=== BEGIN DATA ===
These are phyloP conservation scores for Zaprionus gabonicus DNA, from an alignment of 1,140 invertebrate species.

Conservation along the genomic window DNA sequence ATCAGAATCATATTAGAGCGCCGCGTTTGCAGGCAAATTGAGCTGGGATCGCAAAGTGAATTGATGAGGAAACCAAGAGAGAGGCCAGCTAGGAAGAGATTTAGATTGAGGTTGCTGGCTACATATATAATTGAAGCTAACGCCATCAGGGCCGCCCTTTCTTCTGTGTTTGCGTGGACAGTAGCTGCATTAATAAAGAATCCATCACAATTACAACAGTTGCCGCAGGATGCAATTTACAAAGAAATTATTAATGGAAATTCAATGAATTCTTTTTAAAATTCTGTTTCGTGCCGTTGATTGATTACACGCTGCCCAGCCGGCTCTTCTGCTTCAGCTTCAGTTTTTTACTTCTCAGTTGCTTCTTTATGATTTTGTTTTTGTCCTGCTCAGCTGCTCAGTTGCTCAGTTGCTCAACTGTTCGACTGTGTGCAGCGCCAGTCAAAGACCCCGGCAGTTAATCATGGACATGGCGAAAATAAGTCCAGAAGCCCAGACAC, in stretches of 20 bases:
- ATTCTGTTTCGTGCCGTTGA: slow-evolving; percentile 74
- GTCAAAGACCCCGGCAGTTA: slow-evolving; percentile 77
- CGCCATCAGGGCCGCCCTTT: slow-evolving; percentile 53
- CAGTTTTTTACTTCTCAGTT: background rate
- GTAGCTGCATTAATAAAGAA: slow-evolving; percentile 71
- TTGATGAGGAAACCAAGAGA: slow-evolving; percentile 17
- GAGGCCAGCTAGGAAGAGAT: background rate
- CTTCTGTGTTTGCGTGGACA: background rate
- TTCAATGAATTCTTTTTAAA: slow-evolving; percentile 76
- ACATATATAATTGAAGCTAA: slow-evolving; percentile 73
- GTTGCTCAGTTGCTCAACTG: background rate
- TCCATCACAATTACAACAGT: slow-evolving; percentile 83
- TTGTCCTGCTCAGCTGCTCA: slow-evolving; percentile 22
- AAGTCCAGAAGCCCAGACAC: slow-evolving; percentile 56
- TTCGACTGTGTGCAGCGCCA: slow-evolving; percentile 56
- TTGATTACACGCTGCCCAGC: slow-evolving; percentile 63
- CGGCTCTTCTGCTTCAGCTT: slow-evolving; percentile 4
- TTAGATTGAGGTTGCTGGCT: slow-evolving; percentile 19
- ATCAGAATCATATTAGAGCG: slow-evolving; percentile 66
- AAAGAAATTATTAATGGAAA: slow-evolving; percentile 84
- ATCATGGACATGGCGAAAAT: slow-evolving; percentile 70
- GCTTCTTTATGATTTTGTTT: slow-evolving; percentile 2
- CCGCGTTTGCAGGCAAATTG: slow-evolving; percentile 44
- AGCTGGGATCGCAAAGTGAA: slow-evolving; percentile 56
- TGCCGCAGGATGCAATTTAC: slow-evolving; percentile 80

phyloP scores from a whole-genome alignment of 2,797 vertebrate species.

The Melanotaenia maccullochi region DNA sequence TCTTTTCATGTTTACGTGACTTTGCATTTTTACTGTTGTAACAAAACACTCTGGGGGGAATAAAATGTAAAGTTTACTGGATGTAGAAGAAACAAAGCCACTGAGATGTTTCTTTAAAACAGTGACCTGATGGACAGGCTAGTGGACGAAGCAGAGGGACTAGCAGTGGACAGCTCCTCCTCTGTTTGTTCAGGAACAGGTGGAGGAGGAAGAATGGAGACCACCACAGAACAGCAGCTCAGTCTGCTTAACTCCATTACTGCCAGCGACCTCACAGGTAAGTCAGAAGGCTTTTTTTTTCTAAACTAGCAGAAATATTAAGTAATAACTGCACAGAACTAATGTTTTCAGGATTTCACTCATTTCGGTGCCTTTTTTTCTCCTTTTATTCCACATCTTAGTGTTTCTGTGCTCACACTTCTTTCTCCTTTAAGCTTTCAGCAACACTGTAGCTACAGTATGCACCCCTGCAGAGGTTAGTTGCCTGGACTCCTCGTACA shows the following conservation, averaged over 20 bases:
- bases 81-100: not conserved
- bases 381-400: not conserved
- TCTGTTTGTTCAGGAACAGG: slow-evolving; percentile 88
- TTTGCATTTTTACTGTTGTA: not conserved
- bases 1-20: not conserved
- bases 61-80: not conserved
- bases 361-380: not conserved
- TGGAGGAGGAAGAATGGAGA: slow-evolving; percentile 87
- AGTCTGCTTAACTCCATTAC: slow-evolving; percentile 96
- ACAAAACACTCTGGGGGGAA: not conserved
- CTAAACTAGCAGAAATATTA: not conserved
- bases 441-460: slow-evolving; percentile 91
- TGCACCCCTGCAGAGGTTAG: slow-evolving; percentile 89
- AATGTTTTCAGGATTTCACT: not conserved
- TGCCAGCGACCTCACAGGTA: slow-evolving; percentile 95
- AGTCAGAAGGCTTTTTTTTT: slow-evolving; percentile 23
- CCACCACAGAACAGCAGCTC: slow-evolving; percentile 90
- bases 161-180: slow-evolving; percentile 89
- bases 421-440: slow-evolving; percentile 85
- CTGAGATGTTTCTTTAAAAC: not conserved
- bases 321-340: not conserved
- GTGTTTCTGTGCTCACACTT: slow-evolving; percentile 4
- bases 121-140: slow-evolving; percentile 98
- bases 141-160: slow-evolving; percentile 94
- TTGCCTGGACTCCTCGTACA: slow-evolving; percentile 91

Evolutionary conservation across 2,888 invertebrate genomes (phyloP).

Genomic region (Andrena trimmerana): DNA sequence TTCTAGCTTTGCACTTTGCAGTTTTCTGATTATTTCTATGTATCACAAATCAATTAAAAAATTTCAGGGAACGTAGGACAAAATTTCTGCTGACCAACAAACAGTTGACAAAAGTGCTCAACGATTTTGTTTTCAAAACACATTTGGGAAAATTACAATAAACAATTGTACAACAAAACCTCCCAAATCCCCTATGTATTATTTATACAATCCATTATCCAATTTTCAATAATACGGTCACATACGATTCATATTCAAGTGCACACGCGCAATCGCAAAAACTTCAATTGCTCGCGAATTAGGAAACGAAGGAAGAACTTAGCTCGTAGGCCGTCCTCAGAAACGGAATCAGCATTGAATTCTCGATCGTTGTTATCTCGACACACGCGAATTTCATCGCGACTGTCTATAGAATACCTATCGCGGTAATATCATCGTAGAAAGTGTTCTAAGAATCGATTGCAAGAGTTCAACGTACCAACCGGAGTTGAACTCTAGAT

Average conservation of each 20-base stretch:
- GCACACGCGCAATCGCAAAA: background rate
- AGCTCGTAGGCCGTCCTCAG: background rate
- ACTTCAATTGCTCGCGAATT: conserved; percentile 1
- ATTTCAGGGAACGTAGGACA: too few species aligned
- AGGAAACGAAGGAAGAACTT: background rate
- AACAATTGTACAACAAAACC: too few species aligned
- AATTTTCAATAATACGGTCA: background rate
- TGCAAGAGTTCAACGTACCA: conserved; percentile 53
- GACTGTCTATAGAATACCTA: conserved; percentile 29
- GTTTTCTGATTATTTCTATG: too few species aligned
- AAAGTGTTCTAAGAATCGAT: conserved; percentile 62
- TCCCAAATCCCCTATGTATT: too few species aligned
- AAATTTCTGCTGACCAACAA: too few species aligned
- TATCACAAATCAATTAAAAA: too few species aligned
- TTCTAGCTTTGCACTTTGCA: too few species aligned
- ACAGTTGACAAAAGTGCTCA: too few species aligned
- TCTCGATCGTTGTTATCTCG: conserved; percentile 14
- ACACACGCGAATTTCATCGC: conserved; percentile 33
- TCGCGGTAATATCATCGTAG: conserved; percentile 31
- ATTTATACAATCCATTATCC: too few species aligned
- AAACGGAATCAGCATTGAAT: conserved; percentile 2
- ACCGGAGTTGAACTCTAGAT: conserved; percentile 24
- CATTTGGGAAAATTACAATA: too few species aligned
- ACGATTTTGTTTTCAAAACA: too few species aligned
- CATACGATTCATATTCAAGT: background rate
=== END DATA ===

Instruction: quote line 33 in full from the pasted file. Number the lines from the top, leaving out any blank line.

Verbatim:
- TTTGCATTTTTACTGTTGTA: not conserved